German is an Indo-European language that belongs to the western branch of Germanic languages. With more than 100 millions of speakers, it is the most spoken language within the European Union. In Europe, it is an official language in Germany, Austria, Liechtenstein, Switzerland and more. German is also spoken but has no official status in Denmark, Czech Republic, Slovakia, and more. In Africa, it is spoken in Namibia, Togo, South Africa and Tanzania. In America, German is spoken in North American countries and in South America (Paraguay, Chile, Argentina and Brazil). As you can see from these numbers, German translations are important in reaching this huge market.

The German language uses 26 letters of the Latin alphabet, three vowels with an “Umlaut” (kind of dieresis) “ä”, “ö” and “ü”, and a special graphic symbol “ß”, “eszett” (both “s” and “z”). Until the 1940’s, German was printed in gothic characters (Fraktur) and written in “sütterlin”, which are different versions of the Latin alphabet. The spelling of the German language is generally based on the pronunciation and should not present a major problem. But the strong regional disparities of pronunciation may present greater difficulties. The main orthographic difficulties of German reside in:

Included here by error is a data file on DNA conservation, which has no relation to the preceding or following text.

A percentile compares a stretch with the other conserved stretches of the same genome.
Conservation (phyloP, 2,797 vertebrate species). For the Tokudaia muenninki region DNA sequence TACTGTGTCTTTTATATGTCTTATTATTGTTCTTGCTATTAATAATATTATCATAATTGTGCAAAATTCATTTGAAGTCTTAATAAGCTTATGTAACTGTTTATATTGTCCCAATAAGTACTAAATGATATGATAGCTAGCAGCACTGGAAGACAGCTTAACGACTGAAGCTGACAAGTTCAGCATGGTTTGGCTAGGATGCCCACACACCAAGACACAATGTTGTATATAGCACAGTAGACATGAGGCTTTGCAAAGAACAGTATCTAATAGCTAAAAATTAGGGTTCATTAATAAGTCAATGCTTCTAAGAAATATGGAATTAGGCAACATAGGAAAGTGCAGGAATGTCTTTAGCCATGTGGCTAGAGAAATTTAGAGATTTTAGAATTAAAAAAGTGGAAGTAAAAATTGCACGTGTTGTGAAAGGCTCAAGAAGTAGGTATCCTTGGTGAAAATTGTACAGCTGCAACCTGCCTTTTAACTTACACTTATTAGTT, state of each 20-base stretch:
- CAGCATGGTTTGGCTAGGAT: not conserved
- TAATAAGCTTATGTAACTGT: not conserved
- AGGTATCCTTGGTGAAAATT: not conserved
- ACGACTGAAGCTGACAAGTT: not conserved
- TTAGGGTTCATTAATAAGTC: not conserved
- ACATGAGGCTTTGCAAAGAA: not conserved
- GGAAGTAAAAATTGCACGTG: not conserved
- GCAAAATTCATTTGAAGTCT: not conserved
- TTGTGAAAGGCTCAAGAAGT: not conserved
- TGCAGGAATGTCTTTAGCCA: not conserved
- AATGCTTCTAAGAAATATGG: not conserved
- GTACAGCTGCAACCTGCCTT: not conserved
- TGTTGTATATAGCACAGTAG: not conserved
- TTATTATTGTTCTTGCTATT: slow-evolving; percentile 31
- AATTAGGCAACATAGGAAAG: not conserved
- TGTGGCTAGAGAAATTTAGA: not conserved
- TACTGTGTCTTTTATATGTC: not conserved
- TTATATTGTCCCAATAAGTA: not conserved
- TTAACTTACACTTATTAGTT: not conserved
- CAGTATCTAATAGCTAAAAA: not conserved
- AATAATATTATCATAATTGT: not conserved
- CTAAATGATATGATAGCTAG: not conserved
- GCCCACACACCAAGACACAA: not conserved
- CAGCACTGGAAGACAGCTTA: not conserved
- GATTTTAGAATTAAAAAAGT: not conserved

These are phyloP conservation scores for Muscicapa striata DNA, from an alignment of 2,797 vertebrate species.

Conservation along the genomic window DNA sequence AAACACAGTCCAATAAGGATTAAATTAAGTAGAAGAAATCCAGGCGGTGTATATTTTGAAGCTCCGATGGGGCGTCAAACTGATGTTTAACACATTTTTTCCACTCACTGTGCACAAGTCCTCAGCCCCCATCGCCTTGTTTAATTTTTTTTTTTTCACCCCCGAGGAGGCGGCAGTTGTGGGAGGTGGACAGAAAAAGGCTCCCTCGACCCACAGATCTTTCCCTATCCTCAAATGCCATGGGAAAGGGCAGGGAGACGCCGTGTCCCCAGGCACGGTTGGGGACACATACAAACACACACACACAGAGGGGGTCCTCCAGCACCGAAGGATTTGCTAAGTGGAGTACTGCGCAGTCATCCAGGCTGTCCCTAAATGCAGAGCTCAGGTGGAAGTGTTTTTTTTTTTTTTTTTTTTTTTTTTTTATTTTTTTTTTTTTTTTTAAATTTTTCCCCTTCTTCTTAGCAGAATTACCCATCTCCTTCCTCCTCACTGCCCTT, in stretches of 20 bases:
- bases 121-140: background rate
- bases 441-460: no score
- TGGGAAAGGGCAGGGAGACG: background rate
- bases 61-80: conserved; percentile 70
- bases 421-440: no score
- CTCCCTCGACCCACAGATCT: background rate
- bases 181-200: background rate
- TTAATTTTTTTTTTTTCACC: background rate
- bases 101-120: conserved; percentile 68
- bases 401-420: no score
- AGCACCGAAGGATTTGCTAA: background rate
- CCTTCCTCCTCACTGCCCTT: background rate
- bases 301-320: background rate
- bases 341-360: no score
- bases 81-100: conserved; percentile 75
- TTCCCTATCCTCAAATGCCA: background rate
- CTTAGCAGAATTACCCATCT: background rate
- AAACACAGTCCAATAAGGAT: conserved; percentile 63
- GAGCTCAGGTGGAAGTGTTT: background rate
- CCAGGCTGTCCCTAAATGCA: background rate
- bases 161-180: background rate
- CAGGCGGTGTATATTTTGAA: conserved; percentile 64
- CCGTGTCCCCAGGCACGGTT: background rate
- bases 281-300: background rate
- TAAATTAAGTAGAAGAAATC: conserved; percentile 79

•  The “Fremdwörter” (foreign origin words), they are most often written with their original spelling in the foreign language, but the recent orthographic reform allows the germanisation of imported words;
•  The letters “ä” and “e” in some cases are homophones and in other cases with similar but slightly different pronunciation;
•  The distinction between simple consonants and double consonants which, in a limited amount of words and unlike the general rule, has no influence on the length of the vowel;
•  The separation between the words and the non-capitalisation of some expressions.

In order to delete some of the difficulties described above, the German, Swiss and Austrian representatives have agreed on an orthographic reform. It has been in effect since 1998 in Germany and has been compulsory since the mid 2005. The main changes are: